The US Industrial Council (USIC), a coalition of 4,500 companies employing over 3 million people, ran its own campaign to defend free enterprise. It used ‘radio broadcasts, national toll-free telephone lines, newspaper columns, economic research reports, pamphlets for professional groups and civic organizations, posters for display in factories and offices, and other forms of communication’. It distributed 3 million pieces of literature each year, including pamphlets on ‘Who is a Capitalist?’, ‘What is Free Enterprise?’ and ‘The Union Monopoly and the Abuse of Power’.
The USIC Educational Foundation, the educational arm of USIC, also campaigned for free enterprise. It organized ‘nationwide lecture tours by free enterprise spokesmen and leading free market journalists’; offered prizes and awards ‘to editorialists and political cartoonists for distinguished work’; and provided grants ‘to academics and young scholars who are active in defence of free enterprise principle’.
The Booker T. Washington Foundation, recognizing that ‘black American’s have almost an aversion to capitalism’ and were inclined to see economics in terms of distribution and economic justice, set up Enterprise America to spread the gospel about free enterprise to black people.
The Texas Bureau for Economic Understanding, which later became the American Enterprise Forum, produced an instructional program which was used by some twenty Texas universities. In one of the instructional booklets, produced with the Institute of Free Enterprise Education, it defended profits by arguing that: ‘Without the hope for profit America could not be a nation of free people because people wouldn’t be willing to serve each other if the hope for gain were absent. The rulers would find it necessary to force people to work…’
The National Education Program was another of the many organizations providing free enterprise educational materials for schools. It had been founded in 1936 and had established the Freedom Forum in 1949, becoming ‘the cradle for a nation-wide educational movement supporting the American way of life and its three great pillars—Faith in God, Constitutional Government, and the Private Ownership of the Tools of Production’. By 1968 it was running annual Youth Forums in 12 states where high school students learned about ‘the incomparable advantages of the American system, why and how it produces far more than any form of Socialism or Communism, and how it must be protected from the Communist conspiracy which seeks to destroy it.’
In the 1970s, whilst continuing its annual Freedom Forums and their Youth equivalents, the National Education Program also produced ‘full color animated cartoons’; flannel board presentations; a monthly newsletter; a weekly column for newspapers and trade publications; audio-taped and printed speeches; a Do-It-Yourself Materials Kit for organizing a one-day forum; and a number of films on topics such as ‘A Look at Capitalism’ and ‘The Spirit of Enterprise’. One film – The Truth about Communism – was hosted and narrated by Ronald Reagan. It distributed ‘Activity Suggestions for Citizenship Leaders’ with advise on how to form a group and recruit people to it and become politically active:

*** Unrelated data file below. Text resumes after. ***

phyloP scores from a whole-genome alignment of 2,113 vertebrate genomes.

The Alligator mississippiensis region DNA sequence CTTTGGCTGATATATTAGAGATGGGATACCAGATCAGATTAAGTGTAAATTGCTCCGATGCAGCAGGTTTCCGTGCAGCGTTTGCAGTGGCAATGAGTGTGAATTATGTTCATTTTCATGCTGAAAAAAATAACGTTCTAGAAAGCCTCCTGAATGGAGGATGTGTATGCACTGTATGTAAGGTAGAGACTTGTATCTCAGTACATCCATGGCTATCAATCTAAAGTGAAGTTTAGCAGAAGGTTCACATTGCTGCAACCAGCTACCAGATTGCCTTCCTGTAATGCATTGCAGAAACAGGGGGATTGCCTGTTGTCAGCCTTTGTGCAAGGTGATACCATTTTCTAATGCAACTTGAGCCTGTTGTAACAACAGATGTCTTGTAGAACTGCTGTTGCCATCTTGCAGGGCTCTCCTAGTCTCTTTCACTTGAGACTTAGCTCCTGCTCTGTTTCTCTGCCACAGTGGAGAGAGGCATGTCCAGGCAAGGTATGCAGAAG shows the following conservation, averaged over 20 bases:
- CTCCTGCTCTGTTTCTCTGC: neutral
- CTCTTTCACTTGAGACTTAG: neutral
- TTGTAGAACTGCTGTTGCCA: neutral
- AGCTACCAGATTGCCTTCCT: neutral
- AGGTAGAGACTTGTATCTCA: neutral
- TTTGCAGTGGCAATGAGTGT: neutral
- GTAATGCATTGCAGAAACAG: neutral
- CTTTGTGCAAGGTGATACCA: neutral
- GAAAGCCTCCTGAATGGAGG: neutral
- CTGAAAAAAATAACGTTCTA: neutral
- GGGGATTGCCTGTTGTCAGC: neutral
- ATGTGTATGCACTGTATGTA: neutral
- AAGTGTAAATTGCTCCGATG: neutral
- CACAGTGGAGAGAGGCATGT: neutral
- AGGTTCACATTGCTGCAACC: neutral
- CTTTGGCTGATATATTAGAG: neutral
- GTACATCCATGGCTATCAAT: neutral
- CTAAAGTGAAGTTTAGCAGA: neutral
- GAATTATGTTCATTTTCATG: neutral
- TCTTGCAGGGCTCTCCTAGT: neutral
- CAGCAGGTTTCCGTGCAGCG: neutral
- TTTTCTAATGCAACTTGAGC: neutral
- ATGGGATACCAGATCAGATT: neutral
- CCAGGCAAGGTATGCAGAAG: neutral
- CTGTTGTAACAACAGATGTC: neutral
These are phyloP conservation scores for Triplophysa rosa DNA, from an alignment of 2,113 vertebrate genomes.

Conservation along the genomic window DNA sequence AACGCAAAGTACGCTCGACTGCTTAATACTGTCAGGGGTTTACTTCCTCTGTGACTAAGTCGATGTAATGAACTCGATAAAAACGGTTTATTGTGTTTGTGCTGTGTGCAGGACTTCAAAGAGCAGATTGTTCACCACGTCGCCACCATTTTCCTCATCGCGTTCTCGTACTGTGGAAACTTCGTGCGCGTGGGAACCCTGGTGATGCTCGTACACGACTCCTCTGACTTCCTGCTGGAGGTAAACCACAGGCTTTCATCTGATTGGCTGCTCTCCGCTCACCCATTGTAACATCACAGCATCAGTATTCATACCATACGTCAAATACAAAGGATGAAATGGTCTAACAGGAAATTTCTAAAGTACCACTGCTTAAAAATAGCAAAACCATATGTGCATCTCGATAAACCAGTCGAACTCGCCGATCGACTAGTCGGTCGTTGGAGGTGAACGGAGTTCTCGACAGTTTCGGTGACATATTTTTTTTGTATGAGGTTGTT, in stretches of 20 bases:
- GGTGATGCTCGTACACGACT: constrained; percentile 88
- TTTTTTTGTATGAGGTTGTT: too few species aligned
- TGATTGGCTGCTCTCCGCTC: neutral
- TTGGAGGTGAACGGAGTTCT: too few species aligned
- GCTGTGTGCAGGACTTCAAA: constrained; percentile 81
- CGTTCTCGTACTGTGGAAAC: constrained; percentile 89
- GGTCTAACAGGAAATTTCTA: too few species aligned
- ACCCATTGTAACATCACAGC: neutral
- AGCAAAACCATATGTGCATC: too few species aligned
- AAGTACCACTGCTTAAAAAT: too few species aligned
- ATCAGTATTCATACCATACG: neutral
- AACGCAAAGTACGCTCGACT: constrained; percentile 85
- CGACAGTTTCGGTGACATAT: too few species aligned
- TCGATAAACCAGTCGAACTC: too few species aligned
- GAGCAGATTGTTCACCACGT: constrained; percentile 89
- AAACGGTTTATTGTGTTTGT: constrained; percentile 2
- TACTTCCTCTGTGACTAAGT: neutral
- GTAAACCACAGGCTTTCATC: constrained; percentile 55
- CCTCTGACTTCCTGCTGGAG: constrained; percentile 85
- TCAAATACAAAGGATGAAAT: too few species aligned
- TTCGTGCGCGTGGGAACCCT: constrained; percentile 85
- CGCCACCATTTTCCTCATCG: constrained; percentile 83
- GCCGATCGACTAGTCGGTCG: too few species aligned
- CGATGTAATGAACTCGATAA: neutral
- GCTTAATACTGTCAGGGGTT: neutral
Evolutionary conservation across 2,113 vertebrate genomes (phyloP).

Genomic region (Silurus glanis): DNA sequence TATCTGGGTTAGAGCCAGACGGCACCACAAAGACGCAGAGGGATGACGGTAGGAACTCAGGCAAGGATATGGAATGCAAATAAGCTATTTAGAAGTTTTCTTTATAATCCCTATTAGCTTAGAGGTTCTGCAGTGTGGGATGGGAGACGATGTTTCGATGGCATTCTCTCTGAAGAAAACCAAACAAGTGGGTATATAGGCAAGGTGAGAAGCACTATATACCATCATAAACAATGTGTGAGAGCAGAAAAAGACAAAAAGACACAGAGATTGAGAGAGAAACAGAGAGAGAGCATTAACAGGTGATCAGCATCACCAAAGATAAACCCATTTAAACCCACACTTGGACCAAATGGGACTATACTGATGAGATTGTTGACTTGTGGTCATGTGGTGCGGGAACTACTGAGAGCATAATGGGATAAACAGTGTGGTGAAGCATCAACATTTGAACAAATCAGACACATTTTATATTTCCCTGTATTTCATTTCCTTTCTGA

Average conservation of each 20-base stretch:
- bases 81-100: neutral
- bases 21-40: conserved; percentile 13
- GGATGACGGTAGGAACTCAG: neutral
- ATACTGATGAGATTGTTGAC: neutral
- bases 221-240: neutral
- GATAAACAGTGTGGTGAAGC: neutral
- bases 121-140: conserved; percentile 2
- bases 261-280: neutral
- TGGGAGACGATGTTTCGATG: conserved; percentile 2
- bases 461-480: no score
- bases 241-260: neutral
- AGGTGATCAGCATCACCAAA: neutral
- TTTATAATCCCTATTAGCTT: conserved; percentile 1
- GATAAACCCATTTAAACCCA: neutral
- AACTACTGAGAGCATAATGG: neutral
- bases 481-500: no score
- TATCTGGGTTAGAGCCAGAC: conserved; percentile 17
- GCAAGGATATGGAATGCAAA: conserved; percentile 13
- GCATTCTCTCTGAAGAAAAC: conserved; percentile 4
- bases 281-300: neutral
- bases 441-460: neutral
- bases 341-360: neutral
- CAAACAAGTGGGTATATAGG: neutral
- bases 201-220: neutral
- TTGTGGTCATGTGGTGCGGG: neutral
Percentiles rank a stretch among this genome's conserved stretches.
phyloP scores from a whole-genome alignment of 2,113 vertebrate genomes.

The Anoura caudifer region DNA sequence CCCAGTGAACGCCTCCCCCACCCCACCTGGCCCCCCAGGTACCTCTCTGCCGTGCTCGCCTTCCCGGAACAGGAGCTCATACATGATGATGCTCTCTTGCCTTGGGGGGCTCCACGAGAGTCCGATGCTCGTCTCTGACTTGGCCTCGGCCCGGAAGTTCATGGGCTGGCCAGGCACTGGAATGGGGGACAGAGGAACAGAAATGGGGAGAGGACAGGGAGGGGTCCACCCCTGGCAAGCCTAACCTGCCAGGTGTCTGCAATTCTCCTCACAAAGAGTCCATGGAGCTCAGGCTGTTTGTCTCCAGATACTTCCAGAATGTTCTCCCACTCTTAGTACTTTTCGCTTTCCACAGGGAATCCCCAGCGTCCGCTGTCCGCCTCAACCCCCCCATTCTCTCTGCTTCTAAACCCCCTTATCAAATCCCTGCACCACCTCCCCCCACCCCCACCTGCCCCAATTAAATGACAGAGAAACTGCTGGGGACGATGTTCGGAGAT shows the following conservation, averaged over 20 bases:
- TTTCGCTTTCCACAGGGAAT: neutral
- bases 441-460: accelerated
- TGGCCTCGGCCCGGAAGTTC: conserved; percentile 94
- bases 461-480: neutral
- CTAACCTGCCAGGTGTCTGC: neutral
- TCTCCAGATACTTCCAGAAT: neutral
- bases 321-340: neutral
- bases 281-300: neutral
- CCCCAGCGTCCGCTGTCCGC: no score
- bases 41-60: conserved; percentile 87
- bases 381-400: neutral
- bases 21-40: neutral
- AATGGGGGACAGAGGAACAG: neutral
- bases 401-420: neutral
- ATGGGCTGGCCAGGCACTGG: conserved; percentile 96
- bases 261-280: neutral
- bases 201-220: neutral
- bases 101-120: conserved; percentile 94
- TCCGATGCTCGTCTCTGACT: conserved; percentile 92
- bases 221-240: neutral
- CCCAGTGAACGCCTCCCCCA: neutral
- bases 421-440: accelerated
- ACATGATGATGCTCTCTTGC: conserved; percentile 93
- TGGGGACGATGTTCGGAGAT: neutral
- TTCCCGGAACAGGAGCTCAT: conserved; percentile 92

High School Juniors and Seniors are mature enough to join the crusade to eliminate citizenship ignorance and apathy. Some of the National Program films, or others on citizenship subjects should be scheduled for school assembly periods, or in history, civics, and economics classes…. Study groups of Juniors and Seniors could be formed, to meet in homes…
Assign some of your group to attend school board meetings, town council sessions, county board or quorum court meetings, and report on problems confronted and the proposed solutions…Seek to get citizenship education programs carried to every family – in school affairs, at clubs, fairs, community-wide events…Write letters-to-the-editor (but do not overdo it). Write carefully composed, well-documented, restrained letters on matters of concern that are being debated…
The US Chamber of Commerce, despite its reluctance to lead a campaign as envisioned by Powell, was happy enough to take part. It produced films, teaching materials and booklets on the economic system and a package entitled ‘Economics for Young Americans’ that included film strips, audio cassettes, lesson plans and text on productivity, profits and the environment. Local chambers of commerce also participated in the campaign.
For example the Los Angeles Area Chamber of Commerce put together a catalogue of expert speakers on issues including government/business relations, commercial and industrial development, and the environment. The Bergen County Chamber of Commerce set up the Bergen Chamber Economic Education Foundation which sponsored college symposia, developed high school curricular and teacher education programs. Various Invest in America Councils set up scholarship programs, speech competitions, school and college conferences and workshops for teachers on economic understanding.
In Texas, a law was passed in 1973 making it mandatory to teach public high school students about ‘the essentials and benefits of the free enterprise system… for at least one semester or quarter…’ In response the Institute for Free Enterprise and the Texas Bureau for Economic Understanding put out a booklet explaining that the motivation for this law was a realization that the American Free Enterprise System ‘has a basic moral foundation’ which the booklet tried to associate with the Bible.